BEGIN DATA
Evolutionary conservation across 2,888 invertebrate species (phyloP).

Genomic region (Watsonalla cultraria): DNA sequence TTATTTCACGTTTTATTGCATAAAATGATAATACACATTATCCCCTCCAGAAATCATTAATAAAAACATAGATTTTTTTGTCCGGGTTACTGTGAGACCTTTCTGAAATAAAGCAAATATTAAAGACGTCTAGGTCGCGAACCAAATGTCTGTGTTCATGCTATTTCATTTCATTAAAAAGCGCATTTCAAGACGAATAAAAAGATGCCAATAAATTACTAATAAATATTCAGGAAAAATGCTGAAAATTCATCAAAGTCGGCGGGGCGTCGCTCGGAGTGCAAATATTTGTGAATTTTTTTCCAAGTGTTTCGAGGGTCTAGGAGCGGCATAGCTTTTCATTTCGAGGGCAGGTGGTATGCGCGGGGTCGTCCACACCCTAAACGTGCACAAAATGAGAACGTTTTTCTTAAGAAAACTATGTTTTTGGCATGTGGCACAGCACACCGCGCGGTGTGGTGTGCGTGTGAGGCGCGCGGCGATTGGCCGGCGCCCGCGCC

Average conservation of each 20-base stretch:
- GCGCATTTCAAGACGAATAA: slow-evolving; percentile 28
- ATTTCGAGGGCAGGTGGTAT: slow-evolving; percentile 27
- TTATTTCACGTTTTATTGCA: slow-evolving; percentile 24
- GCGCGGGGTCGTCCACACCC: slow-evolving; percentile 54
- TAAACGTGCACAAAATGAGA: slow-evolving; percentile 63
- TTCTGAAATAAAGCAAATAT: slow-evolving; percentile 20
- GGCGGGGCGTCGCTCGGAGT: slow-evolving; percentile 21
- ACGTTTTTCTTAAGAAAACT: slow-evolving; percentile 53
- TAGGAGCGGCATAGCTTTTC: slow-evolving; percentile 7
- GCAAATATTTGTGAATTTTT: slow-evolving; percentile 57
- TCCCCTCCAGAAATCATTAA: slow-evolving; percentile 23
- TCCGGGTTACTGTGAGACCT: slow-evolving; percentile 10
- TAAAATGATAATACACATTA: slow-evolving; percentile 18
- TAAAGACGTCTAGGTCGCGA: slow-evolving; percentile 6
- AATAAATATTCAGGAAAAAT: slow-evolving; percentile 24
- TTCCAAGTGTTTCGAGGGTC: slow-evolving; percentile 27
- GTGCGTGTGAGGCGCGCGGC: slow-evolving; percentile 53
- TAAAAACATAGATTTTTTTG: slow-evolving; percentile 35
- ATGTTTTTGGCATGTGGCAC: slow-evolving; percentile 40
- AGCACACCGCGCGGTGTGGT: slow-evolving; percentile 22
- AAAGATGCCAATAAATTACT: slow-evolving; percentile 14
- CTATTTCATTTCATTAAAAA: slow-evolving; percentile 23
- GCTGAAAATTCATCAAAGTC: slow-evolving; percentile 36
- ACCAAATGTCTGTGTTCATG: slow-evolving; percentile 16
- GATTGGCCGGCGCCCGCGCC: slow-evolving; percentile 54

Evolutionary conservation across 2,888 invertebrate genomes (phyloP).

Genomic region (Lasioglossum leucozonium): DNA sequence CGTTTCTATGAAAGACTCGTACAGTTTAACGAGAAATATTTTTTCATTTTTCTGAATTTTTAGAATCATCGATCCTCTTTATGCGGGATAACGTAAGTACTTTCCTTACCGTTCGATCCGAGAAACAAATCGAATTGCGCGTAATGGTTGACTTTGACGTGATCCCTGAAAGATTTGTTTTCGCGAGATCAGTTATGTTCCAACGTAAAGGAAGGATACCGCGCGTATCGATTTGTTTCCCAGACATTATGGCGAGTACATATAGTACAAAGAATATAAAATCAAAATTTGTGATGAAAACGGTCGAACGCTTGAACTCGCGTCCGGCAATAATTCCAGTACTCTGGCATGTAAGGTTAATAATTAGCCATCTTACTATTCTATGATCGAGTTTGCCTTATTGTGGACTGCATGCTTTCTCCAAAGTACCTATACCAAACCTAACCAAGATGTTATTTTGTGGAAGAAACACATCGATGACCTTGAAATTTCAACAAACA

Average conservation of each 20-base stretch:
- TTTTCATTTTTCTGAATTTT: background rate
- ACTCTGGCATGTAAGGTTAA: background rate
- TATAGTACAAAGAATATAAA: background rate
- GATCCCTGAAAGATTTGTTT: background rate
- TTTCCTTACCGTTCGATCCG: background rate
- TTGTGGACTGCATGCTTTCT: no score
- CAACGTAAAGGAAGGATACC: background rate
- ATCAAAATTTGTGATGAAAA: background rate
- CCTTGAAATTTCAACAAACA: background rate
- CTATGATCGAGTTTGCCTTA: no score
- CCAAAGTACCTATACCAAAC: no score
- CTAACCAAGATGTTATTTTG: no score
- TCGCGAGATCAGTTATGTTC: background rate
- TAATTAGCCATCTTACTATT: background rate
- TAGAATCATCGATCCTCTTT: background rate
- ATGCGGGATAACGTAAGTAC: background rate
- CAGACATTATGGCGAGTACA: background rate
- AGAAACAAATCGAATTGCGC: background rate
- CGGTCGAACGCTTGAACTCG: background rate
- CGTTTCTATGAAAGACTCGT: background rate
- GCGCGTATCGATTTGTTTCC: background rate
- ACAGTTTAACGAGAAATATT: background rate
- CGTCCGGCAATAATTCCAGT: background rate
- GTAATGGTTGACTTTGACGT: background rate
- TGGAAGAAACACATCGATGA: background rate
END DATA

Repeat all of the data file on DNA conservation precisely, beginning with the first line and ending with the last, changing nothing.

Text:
Evolutionary conservation across 2,888 invertebrate species (phyloP).

Genomic region (Watsonalla cultraria): DNA sequence TTATTTCACGTTTTATTGCATAAAATGATAATACACATTATCCCCTCCAGAAATCATTAATAAAAACATAGATTTTTTTGTCCGGGTTACTGTGAGACCTTTCTGAAATAAAGCAAATATTAAAGACGTCTAGGTCGCGAACCAAATGTCTGTGTTCATGCTATTTCATTTCATTAAAAAGCGCATTTCAAGACGAATAAAAAGATGCCAATAAATTACTAATAAATATTCAGGAAAAATGCTGAAAATTCATCAAAGTCGGCGGGGCGTCGCTCGGAGTGCAAATATTTGTGAATTTTTTTCCAAGTGTTTCGAGGGTCTAGGAGCGGCATAGCTTTTCATTTCGAGGGCAGGTGGTATGCGCGGGGTCGTCCACACCCTAAACGTGCACAAAATGAGAACGTTTTTCTTAAGAAAACTATGTTTTTGGCATGTGGCACAGCACACCGCGCGGTGTGGTGTGCGTGTGAGGCGCGCGGCGATTGGCCGGCGCCCGCGCC

Average conservation of each 20-base stretch:
- GCGCATTTCAAGACGAATAA: slow-evolving; percentile 28
- ATTTCGAGGGCAGGTGGTAT: slow-evolving; percentile 27
- TTATTTCACGTTTTATTGCA: slow-evolving; percentile 24
- GCGCGGGGTCGTCCACACCC: slow-evolving; percentile 54
- TAAACGTGCACAAAATGAGA: slow-evolving; percentile 63
- TTCTGAAATAAAGCAAATAT: slow-evolving; percentile 20
- GGCGGGGCGTCGCTCGGAGT: slow-evolving; percentile 21
- ACGTTTTTCTTAAGAAAACT: slow-evolving; percentile 53
- TAGGAGCGGCATAGCTTTTC: slow-evolving; percentile 7
- GCAAATATTTGTGAATTTTT: slow-evolving; percentile 57
- TCCCCTCCAGAAATCATTAA: slow-evolving; percentile 23
- TCCGGGTTACTGTGAGACCT: slow-evolving; percentile 10
- TAAAATGATAATACACATTA: slow-evolving; percentile 18
- TAAAGACGTCTAGGTCGCGA: slow-evolving; percentile 6
- AATAAATATTCAGGAAAAAT: slow-evolving; percentile 24
- TTCCAAGTGTTTCGAGGGTC: slow-evolving; percentile 27
- GTGCGTGTGAGGCGCGCGGC: slow-evolving; percentile 53
- TAAAAACATAGATTTTTTTG: slow-evolving; percentile 35
- ATGTTTTTGGCATGTGGCAC: slow-evolving; percentile 40
- AGCACACCGCGCGGTGTGGT: slow-evolving; percentile 22
- AAAGATGCCAATAAATTACT: slow-evolving; percentile 14
- CTATTTCATTTCATTAAAAA: slow-evolving; percentile 23
- GCTGAAAATTCATCAAAGTC: slow-evolving; percentile 36
- ACCAAATGTCTGTGTTCATG: slow-evolving; percentile 16
- GATTGGCCGGCGCCCGCGCC: slow-evolving; percentile 54

Evolutionary conservation across 2,888 invertebrate genomes (phyloP).

Genomic region (Lasioglossum leucozonium): DNA sequence CGTTTCTATGAAAGACTCGTACAGTTTAACGAGAAATATTTTTTCATTTTTCTGAATTTTTAGAATCATCGATCCTCTTTATGCGGGATAACGTAAGTACTTTCCTTACCGTTCGATCCGAGAAACAAATCGAATTGCGCGTAATGGTTGACTTTGACGTGATCCCTGAAAGATTTGTTTTCGCGAGATCAGTTATGTTCCAACGTAAAGGAAGGATACCGCGCGTATCGATTTGTTTCCCAGACATTATGGCGAGTACATATAGTACAAAGAATATAAAATCAAAATTTGTGATGAAAACGGTCGAACGCTTGAACTCGCGTCCGGCAATAATTCCAGTACTCTGGCATGTAAGGTTAATAATTAGCCATCTTACTATTCTATGATCGAGTTTGCCTTATTGTGGACTGCATGCTTTCTCCAAAGTACCTATACCAAACCTAACCAAGATGTTATTTTGTGGAAGAAACACATCGATGACCTTGAAATTTCAACAAACA

Average conservation of each 20-base stretch:
- TTTTCATTTTTCTGAATTTT: background rate
- ACTCTGGCATGTAAGGTTAA: background rate
- TATAGTACAAAGAATATAAA: background rate
- GATCCCTGAAAGATTTGTTT: background rate
- TTTCCTTACCGTTCGATCCG: background rate
- TTGTGGACTGCATGCTTTCT: no score
- CAACGTAAAGGAAGGATACC: background rate
- ATCAAAATTTGTGATGAAAA: background rate
- CCTTGAAATTTCAACAAACA: background rate
- CTATGATCGAGTTTGCCTTA: no score
- CCAAAGTACCTATACCAAAC: no score
- CTAACCAAGATGTTATTTTG: no score
- TCGCGAGATCAGTTATGTTC: background rate
- TAATTAGCCATCTTACTATT: background rate
- TAGAATCATCGATCCTCTTT: background rate
- ATGCGGGATAACGTAAGTAC: background rate
- CAGACATTATGGCGAGTACA: background rate
- AGAAACAAATCGAATTGCGC: background rate
- CGGTCGAACGCTTGAACTCG: background rate
- CGTTTCTATGAAAGACTCGT: background rate
- GCGCGTATCGATTTGTTTCC: background rate
- ACAGTTTAACGAGAAATATT: background rate
- CGTCCGGCAATAATTCCAGT: background rate
- GTAATGGTTGACTTTGACGT: background rate
- TGGAAGAAACACATCGATGA: background rate